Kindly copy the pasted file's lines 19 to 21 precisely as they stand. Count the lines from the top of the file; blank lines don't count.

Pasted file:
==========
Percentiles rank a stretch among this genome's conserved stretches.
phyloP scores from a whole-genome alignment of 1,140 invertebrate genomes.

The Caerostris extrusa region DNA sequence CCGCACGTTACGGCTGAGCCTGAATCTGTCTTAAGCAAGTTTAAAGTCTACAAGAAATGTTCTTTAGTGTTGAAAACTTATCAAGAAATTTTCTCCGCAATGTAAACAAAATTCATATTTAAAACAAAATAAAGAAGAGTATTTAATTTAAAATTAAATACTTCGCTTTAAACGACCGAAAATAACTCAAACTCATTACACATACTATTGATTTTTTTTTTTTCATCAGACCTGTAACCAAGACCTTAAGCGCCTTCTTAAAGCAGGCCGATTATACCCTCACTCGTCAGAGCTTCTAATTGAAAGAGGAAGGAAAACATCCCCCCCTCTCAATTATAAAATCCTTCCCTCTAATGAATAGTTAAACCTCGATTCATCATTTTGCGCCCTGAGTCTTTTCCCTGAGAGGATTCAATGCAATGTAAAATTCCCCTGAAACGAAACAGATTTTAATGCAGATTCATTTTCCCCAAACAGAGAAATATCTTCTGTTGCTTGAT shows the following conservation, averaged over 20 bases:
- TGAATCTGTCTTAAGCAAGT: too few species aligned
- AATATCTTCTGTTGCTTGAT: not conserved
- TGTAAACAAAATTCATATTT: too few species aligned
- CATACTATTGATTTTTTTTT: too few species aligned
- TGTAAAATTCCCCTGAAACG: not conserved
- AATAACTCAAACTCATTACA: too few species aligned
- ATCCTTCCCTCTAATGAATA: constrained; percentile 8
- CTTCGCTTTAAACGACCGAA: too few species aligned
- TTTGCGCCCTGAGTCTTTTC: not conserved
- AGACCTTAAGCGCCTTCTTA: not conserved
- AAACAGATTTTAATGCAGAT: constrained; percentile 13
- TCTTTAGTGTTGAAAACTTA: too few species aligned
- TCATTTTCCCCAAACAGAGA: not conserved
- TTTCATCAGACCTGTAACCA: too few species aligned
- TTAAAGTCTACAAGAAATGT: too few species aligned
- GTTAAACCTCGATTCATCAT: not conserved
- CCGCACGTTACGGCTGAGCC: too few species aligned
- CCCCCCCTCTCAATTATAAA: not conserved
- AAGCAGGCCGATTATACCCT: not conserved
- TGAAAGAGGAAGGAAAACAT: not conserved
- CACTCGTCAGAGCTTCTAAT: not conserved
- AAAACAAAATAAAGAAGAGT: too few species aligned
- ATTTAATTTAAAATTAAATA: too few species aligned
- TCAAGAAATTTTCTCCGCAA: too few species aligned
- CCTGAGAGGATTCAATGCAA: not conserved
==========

- GTTAAACCTCGATTCATCAT: not conserved
- CCGCACGTTACGGCTGAGCC: too few species aligned
- CCCCCCCTCTCAATTATAAA: not conserved